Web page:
Human-robot collaboration, or cobotization, is an emerging field in robotics which redefines the function of robots as working “with” and not “instead of” humans. By neutralizing human and robotic weaknesses with the assets of the other, this approach allows factory productivity to increase, whilst still retaining jobs.  The human workers bring flexibility, dexterity and decision making, whilst the robots bring efficiency, speed and precision.  But to be able to collaborate properly, robots have to be flexible, interactive and, above all, intelligent.  “Robotics is the tangible aspect of artificial intelligence. It allows AI to act on the outside world with a constant perception-action loop. Without this, the robot would not be able to operate,” says Patrick Hénaff, specialist in bio-inspired artificial intelligence at Mines Nancy. From the automotive to the fashion and luxury goods industries, all sectors are interested in integrating robotic collaboration.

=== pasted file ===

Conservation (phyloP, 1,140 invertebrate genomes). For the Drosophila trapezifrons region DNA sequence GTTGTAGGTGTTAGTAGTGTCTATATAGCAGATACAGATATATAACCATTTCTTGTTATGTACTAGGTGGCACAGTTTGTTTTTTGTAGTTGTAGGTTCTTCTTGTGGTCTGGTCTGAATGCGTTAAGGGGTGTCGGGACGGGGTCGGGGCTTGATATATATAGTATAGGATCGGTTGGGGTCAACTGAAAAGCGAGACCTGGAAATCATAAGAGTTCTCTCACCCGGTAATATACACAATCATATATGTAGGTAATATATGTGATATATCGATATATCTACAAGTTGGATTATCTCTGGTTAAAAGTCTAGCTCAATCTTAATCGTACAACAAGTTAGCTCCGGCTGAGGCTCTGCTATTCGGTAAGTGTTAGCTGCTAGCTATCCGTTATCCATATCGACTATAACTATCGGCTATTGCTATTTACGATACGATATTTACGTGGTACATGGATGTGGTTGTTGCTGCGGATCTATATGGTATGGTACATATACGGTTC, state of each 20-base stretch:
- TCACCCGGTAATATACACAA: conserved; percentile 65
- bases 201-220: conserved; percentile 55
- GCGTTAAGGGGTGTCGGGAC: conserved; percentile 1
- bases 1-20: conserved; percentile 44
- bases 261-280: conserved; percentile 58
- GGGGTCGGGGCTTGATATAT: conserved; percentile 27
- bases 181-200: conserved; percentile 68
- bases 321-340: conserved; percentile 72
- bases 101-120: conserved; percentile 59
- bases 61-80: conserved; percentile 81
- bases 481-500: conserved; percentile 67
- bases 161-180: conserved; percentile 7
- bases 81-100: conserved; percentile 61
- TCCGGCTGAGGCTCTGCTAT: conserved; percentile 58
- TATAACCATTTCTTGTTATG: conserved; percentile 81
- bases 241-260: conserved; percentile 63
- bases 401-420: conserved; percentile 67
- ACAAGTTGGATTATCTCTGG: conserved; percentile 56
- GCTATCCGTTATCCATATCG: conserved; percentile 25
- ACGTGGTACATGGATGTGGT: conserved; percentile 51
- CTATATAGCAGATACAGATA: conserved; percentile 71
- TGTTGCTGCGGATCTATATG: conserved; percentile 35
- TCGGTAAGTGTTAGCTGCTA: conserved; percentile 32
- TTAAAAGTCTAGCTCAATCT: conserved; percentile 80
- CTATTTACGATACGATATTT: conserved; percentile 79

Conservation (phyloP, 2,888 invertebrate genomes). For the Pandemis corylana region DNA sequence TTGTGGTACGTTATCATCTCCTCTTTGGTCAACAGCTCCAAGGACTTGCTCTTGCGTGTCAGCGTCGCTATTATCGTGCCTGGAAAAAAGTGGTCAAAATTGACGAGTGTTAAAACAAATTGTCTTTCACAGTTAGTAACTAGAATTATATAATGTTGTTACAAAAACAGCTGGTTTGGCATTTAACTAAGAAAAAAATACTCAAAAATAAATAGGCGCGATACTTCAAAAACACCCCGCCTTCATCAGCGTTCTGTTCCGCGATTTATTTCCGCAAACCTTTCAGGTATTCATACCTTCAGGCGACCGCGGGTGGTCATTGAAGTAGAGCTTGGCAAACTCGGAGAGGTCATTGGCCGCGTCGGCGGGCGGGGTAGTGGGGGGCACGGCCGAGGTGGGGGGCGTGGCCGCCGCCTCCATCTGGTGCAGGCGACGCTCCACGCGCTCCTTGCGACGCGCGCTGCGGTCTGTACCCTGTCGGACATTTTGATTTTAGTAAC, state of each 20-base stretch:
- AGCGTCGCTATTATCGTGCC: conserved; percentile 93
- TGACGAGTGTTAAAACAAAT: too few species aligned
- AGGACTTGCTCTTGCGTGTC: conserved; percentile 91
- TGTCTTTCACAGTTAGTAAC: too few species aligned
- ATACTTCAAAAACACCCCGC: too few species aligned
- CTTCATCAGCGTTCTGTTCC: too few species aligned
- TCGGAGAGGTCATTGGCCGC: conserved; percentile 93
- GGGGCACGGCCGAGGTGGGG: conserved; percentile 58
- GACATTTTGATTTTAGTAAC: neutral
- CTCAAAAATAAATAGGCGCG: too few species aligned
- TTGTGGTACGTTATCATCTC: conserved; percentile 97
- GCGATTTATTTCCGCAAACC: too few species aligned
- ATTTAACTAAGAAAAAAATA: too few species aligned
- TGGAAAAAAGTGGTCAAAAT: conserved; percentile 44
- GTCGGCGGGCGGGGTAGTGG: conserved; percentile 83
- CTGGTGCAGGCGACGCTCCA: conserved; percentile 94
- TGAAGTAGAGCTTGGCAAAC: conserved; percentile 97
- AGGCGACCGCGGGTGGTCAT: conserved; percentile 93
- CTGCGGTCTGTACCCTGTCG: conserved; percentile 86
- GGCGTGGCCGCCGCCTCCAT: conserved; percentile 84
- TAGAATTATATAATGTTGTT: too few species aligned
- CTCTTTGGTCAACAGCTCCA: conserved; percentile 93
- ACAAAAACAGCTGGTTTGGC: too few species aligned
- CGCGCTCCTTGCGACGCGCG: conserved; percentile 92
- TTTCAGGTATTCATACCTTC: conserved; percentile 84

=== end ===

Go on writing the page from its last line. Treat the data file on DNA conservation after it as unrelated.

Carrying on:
Towards a Successful Partnership Focused on Human Action.

Beyond direct interaction between humans and machines, the entire production cycle could become more flexible. This would depend more on the operator’s pace and the way that they work. “The robot has to respond to the needs of humans but also anticipate their behavior. This allows them to adapt dynamically,” explains Sotiris Manitsaris. For example, on an assembly line in the automotive industry, each task is carried out in a specific time.  If the robot anticipates the operator’s movements, then it can also adapt to their speed.  This issue has been the focus of work with PSA Peugeot Citroën as part of the chair in Robotics and Virtual Reality at Mines ParisTech. So far, researchers have been able to put in place the first promising human-robot collaborations. In this collaboration, which took place on a work bench, a robot brought parts depending on the execution speed of the operator. The operator then assembled them and screwed them together, before giving them back to the robot.